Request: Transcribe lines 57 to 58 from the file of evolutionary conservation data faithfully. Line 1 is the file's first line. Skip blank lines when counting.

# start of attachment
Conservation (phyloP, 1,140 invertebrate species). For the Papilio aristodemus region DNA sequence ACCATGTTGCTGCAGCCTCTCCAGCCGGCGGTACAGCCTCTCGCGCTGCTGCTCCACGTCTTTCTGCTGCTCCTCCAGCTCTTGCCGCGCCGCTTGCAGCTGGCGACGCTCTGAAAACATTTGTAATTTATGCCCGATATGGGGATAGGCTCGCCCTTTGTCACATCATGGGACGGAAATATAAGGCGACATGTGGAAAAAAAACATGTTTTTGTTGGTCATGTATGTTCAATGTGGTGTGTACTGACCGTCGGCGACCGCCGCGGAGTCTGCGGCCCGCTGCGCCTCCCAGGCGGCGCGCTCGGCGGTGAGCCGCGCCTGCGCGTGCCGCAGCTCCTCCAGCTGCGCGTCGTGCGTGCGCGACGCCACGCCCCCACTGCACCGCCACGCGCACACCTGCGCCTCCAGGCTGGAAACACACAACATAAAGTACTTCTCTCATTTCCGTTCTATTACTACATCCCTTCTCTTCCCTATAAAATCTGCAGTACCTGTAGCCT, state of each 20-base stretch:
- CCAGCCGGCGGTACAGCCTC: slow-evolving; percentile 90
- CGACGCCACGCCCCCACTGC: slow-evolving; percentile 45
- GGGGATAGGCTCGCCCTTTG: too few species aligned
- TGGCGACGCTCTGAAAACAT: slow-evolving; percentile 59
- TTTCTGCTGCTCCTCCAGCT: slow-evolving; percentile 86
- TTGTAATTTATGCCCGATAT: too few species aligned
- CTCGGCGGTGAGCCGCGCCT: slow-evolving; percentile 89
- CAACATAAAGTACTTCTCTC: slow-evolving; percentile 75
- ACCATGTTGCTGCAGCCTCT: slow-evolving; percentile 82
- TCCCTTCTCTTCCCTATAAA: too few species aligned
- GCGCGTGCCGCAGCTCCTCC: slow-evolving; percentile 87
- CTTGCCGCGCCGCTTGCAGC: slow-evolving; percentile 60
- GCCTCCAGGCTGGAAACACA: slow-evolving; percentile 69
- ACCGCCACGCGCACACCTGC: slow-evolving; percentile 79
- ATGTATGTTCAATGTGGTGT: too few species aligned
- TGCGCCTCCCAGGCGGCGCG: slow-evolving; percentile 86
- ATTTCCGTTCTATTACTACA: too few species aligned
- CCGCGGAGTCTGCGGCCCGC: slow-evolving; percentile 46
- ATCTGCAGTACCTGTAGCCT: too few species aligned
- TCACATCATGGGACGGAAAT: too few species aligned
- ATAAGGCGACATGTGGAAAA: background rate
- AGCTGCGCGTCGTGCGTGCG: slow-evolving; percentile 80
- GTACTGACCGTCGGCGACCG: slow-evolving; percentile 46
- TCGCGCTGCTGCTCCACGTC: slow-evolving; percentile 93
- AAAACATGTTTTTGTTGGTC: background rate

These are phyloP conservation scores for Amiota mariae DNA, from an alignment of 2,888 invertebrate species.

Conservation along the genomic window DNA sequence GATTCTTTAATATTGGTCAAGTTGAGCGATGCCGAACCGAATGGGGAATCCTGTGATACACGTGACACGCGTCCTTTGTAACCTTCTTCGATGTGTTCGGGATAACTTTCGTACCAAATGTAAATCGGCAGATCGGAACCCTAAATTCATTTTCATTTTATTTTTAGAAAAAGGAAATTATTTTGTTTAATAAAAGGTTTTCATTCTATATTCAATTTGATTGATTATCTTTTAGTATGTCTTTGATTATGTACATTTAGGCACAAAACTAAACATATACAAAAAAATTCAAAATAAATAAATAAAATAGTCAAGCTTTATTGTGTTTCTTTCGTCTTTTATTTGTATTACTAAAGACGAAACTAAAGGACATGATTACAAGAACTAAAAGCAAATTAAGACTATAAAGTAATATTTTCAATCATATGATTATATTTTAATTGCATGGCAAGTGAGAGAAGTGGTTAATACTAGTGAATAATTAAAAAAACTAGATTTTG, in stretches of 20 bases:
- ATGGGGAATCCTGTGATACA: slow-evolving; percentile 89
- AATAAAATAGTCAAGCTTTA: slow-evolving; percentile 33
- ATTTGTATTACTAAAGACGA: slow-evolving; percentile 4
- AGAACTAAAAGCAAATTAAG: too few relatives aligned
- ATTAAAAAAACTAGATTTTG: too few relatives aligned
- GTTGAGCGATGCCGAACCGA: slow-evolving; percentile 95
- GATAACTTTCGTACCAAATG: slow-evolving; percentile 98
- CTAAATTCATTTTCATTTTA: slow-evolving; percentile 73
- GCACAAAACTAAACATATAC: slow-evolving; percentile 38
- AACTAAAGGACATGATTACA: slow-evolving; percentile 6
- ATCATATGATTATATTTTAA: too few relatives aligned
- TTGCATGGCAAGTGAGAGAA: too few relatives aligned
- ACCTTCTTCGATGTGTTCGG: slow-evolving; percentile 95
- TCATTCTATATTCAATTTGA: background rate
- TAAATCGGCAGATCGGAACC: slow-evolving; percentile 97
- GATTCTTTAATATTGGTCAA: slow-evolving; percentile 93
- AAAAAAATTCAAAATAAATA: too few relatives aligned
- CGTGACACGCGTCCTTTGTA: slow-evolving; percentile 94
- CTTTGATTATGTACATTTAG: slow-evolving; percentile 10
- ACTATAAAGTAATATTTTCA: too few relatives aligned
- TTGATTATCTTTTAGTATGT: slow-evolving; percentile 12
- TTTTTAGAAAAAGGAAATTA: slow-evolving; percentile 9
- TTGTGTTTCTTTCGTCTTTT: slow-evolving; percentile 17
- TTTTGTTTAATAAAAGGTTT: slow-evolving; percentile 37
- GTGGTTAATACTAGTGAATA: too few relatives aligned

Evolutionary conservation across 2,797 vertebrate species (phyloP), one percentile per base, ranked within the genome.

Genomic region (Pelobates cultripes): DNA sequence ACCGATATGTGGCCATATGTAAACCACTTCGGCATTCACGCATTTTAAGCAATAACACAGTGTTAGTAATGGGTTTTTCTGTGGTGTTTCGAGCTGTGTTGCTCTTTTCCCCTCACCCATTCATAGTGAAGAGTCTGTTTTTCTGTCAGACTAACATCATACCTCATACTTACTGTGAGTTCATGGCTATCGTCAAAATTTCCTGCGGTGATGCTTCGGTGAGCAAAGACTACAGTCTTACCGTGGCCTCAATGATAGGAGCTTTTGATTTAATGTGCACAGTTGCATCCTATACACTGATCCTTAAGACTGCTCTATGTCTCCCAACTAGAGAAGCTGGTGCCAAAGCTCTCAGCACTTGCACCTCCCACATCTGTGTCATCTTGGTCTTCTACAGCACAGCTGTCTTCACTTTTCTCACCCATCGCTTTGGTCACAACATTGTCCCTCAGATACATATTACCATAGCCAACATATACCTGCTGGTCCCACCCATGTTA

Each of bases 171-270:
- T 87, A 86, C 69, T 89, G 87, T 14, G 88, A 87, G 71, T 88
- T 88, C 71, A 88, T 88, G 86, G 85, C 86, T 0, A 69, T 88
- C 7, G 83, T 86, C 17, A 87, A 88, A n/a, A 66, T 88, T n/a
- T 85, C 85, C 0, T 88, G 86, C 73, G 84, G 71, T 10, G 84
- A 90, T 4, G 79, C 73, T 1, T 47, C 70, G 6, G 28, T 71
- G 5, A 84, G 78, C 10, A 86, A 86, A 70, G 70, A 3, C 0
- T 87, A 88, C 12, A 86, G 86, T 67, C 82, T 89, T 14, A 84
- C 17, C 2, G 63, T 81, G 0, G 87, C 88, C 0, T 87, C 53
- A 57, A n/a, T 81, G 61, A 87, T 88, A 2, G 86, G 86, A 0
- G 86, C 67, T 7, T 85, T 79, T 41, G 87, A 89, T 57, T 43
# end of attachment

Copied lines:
- T 87, A 86, C 69, T 89, G 87, T 14, G 88, A 87, G 71, T 88
- T 88, C 71, A 88, T 88, G 86, G 85, C 86, T 0, A 69, T 88